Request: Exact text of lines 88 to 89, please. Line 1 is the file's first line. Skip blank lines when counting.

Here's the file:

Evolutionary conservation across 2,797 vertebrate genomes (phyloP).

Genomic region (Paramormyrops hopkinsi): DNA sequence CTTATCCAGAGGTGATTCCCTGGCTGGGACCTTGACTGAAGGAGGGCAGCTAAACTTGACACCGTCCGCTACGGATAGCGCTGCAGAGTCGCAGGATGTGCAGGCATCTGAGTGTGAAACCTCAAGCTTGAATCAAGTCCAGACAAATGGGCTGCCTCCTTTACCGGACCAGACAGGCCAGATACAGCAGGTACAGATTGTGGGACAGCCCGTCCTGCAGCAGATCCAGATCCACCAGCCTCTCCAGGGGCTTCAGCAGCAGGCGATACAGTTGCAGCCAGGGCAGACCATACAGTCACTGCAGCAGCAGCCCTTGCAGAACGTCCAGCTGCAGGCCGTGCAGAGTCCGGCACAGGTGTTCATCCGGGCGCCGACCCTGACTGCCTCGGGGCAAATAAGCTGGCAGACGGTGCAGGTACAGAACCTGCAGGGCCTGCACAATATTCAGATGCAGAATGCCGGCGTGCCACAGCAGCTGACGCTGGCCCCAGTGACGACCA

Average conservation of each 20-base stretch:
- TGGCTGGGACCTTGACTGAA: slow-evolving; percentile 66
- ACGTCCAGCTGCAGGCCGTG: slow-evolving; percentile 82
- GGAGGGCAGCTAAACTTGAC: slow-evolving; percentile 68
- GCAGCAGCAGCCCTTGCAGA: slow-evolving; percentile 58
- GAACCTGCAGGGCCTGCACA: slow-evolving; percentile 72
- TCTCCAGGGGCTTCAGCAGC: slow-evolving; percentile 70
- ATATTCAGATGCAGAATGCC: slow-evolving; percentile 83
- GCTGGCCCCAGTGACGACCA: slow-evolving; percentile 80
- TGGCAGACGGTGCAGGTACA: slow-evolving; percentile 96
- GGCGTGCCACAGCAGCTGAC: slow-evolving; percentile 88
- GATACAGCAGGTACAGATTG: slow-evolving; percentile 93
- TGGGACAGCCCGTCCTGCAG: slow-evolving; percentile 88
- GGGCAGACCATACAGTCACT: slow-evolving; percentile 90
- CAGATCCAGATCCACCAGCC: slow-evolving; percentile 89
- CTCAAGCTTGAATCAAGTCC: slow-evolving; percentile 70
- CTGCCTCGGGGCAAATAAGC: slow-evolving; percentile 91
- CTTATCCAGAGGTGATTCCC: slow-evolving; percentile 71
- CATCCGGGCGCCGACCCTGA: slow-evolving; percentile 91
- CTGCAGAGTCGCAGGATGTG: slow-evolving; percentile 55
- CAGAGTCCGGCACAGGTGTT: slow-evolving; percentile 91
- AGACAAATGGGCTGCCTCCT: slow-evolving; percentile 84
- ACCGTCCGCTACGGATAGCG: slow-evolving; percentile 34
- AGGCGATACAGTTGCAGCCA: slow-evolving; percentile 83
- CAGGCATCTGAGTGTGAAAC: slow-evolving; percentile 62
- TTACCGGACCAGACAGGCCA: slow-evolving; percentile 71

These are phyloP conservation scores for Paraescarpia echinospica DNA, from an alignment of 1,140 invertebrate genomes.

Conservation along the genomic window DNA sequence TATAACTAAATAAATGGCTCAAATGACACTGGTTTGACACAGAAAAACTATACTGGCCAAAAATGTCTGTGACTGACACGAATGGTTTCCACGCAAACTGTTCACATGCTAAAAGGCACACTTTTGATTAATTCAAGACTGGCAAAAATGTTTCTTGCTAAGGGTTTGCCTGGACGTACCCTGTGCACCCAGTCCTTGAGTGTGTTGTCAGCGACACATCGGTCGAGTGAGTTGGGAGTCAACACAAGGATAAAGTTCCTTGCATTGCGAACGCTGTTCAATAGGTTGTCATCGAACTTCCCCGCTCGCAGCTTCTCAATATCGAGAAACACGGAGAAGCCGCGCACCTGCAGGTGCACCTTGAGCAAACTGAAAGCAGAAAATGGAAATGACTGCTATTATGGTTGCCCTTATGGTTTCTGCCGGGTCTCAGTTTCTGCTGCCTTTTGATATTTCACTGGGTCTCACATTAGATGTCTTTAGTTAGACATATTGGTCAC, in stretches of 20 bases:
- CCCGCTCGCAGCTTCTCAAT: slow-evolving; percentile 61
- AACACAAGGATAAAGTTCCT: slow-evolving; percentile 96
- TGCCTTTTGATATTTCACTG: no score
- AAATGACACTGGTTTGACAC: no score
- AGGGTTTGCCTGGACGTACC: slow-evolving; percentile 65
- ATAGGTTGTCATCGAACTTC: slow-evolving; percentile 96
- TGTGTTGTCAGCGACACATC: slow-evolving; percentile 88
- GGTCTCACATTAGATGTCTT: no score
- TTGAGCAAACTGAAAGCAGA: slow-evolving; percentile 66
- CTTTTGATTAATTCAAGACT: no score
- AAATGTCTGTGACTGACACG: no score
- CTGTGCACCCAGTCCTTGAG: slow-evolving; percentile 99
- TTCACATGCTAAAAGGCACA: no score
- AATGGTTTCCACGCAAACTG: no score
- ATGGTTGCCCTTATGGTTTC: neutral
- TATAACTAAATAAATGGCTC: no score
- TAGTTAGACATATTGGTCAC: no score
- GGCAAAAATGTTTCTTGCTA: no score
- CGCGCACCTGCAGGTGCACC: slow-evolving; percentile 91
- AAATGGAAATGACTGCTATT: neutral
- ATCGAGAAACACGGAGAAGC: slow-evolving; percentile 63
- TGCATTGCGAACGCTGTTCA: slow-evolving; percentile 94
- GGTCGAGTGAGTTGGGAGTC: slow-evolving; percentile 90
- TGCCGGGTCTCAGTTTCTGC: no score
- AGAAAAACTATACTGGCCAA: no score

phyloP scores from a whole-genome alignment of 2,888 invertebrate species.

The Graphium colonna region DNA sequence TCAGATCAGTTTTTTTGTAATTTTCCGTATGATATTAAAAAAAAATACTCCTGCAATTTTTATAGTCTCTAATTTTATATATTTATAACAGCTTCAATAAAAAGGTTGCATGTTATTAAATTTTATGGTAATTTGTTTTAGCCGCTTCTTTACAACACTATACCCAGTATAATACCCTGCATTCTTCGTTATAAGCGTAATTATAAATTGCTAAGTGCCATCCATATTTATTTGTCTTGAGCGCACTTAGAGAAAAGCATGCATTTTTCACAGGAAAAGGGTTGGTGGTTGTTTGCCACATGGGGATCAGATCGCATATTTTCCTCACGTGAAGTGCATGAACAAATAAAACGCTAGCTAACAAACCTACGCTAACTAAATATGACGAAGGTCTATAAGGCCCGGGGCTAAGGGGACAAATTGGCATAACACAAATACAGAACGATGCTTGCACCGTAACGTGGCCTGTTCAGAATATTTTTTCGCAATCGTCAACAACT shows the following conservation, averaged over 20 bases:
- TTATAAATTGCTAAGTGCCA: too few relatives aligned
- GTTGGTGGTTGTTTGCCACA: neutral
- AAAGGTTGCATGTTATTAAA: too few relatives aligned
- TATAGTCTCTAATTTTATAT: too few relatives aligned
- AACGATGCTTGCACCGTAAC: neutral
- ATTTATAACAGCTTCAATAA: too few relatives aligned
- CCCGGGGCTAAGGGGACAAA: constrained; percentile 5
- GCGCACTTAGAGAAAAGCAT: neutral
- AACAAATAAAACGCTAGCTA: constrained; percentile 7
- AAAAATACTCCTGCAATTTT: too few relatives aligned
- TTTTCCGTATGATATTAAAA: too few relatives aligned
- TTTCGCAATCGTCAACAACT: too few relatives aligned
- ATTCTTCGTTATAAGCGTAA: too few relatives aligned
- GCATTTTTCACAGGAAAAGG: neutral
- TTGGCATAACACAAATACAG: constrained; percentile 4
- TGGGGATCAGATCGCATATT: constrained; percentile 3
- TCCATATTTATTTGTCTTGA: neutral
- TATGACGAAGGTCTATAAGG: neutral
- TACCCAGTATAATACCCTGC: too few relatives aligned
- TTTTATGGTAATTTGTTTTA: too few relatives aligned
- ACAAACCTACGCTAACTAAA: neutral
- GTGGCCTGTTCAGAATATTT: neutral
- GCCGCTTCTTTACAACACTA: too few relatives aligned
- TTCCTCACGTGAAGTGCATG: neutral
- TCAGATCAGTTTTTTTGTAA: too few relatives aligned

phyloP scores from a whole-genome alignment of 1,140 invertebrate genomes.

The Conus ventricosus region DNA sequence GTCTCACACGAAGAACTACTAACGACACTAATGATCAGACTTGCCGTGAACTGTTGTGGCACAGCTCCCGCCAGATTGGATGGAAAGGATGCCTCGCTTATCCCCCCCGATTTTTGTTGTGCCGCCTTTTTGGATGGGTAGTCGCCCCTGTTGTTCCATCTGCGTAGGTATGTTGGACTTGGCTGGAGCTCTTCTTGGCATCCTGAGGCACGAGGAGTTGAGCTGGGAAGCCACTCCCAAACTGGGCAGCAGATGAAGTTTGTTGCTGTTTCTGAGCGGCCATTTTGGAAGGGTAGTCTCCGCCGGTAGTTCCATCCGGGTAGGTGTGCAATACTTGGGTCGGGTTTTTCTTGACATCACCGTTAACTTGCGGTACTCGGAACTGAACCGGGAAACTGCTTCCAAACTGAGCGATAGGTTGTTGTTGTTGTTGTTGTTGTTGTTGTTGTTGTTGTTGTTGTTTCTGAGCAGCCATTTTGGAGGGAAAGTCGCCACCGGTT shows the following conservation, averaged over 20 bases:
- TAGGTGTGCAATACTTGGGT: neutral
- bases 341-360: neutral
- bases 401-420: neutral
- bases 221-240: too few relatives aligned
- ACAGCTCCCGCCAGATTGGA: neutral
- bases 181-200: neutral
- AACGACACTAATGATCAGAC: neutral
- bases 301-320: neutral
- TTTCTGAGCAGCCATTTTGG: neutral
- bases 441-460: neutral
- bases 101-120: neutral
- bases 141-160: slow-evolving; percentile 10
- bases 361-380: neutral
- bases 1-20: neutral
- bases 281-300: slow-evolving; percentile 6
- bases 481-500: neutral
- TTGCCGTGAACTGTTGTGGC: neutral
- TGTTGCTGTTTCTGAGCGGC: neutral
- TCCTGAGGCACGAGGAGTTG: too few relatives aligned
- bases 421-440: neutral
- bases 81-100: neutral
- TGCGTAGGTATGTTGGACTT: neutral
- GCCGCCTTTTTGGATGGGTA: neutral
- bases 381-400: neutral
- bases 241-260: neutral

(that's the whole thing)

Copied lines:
- bases 221-240: too few relatives aligned
- ACAGCTCCCGCCAGATTGGA: neutral